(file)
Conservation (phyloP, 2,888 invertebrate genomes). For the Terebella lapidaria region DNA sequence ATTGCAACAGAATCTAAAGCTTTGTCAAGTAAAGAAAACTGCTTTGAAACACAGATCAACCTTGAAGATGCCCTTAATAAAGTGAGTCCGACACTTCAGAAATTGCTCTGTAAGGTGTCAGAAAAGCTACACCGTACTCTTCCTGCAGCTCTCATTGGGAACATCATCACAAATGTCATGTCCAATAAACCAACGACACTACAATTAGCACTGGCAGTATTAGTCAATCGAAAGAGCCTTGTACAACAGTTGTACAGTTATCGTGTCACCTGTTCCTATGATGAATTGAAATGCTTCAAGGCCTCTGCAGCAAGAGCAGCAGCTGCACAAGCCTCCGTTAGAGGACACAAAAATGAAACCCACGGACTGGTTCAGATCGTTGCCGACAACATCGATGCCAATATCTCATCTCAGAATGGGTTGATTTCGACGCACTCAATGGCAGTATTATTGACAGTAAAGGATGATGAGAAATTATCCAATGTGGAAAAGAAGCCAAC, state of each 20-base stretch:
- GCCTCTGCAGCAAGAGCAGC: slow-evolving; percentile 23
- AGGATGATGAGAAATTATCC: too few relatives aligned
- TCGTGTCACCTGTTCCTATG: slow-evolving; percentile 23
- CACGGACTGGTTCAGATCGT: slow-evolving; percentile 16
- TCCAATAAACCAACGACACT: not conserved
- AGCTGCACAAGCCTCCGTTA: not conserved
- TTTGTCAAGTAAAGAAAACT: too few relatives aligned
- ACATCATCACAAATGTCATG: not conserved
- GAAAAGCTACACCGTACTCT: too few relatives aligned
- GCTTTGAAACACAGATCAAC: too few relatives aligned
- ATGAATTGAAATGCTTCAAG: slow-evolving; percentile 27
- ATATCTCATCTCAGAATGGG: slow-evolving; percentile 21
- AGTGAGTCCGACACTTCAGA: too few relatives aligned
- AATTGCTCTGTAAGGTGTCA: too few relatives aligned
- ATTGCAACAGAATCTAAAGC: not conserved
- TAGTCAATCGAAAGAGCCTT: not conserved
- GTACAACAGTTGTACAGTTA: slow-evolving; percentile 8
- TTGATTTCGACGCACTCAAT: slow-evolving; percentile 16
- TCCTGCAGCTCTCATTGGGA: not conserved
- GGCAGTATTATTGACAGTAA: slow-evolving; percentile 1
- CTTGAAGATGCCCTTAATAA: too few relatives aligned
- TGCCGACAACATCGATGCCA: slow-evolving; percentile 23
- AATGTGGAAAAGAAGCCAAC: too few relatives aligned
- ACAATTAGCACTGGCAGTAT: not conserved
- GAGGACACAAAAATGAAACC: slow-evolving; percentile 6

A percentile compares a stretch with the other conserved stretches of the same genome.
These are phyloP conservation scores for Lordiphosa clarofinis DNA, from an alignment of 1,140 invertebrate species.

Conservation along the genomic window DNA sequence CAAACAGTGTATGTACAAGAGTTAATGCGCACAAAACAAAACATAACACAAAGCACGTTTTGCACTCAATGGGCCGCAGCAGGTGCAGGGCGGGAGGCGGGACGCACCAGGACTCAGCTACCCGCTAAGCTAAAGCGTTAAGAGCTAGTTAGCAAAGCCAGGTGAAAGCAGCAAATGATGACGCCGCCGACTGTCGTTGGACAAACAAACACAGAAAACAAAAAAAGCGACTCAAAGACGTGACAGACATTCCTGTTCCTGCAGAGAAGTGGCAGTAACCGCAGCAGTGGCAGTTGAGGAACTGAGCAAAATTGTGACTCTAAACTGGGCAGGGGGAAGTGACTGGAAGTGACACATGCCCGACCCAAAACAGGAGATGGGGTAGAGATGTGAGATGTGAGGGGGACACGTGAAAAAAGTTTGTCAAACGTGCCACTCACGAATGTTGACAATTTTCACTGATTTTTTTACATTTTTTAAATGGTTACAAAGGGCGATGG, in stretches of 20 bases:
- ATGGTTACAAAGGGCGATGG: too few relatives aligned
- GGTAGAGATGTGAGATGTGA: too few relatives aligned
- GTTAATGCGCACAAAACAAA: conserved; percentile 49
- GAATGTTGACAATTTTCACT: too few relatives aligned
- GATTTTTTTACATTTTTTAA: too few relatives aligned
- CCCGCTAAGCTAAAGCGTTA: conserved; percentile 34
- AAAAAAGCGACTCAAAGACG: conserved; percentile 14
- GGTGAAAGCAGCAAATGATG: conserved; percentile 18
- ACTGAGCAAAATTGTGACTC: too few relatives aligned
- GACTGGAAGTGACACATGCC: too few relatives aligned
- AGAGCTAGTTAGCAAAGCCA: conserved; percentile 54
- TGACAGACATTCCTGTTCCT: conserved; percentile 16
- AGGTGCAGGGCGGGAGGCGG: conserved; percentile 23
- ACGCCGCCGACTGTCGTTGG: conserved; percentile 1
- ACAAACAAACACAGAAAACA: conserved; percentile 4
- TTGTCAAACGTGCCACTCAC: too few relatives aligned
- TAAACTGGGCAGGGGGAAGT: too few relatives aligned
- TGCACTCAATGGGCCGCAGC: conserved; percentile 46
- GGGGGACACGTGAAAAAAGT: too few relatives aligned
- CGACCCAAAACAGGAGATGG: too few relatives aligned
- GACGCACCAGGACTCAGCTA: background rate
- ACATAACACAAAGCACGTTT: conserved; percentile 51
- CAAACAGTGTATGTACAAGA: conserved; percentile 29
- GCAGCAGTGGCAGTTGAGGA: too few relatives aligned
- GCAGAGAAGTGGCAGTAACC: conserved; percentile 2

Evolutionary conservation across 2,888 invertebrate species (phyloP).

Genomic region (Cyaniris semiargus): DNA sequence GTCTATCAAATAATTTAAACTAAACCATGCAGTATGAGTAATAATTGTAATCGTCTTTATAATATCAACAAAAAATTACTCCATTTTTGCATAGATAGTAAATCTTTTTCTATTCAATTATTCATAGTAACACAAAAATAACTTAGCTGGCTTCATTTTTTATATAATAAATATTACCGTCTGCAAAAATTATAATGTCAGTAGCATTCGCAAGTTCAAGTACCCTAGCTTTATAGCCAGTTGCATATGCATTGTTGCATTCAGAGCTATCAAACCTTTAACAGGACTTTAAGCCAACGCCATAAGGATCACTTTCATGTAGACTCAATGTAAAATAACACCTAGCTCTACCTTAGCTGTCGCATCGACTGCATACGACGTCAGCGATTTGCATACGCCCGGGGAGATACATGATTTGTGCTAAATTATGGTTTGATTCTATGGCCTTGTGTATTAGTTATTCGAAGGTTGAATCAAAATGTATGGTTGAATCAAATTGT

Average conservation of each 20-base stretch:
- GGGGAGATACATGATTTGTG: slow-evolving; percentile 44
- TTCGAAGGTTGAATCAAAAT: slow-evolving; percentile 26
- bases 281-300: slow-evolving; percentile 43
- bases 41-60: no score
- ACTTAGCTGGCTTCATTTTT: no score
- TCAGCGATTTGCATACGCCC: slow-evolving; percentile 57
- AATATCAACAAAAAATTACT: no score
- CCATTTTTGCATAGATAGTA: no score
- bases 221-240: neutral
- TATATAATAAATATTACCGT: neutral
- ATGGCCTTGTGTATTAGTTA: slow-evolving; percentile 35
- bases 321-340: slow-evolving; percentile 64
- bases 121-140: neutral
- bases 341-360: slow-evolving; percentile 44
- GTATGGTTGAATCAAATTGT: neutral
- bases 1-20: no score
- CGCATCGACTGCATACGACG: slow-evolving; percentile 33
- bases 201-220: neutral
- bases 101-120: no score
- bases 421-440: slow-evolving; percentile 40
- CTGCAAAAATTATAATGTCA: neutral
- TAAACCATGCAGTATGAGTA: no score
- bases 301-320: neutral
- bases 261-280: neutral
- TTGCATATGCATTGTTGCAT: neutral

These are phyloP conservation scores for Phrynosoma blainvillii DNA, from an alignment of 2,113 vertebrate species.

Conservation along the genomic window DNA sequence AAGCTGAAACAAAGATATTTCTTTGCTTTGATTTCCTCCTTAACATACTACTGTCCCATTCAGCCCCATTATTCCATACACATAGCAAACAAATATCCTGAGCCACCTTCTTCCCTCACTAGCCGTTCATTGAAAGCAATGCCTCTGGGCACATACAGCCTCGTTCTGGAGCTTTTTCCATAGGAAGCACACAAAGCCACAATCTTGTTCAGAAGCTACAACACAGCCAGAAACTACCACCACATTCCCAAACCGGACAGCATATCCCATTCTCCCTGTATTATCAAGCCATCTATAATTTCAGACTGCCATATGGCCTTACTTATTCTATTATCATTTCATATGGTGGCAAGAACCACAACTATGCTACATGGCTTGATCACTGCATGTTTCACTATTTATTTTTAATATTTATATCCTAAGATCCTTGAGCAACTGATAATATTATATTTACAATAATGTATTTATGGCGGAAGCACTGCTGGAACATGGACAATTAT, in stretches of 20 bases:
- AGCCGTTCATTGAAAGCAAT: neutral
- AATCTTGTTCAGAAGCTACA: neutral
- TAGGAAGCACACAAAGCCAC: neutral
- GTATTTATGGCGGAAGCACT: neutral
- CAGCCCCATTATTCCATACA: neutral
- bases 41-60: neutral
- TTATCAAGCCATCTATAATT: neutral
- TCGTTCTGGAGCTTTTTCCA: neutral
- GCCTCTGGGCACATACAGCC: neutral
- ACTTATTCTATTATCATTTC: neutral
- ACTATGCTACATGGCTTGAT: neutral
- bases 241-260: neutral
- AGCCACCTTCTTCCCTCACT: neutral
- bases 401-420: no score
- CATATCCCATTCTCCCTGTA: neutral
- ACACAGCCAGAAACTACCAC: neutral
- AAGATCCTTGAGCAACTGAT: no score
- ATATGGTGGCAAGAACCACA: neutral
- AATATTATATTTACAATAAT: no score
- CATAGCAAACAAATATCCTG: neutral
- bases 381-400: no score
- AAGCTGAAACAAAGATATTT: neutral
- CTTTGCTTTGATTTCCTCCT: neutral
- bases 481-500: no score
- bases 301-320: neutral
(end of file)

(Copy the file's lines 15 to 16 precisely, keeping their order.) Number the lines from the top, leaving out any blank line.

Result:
- AATTGCTCTGTAAGGTGTCA: too few relatives aligned
- ATTGCAACAGAATCTAAAGC: not conserved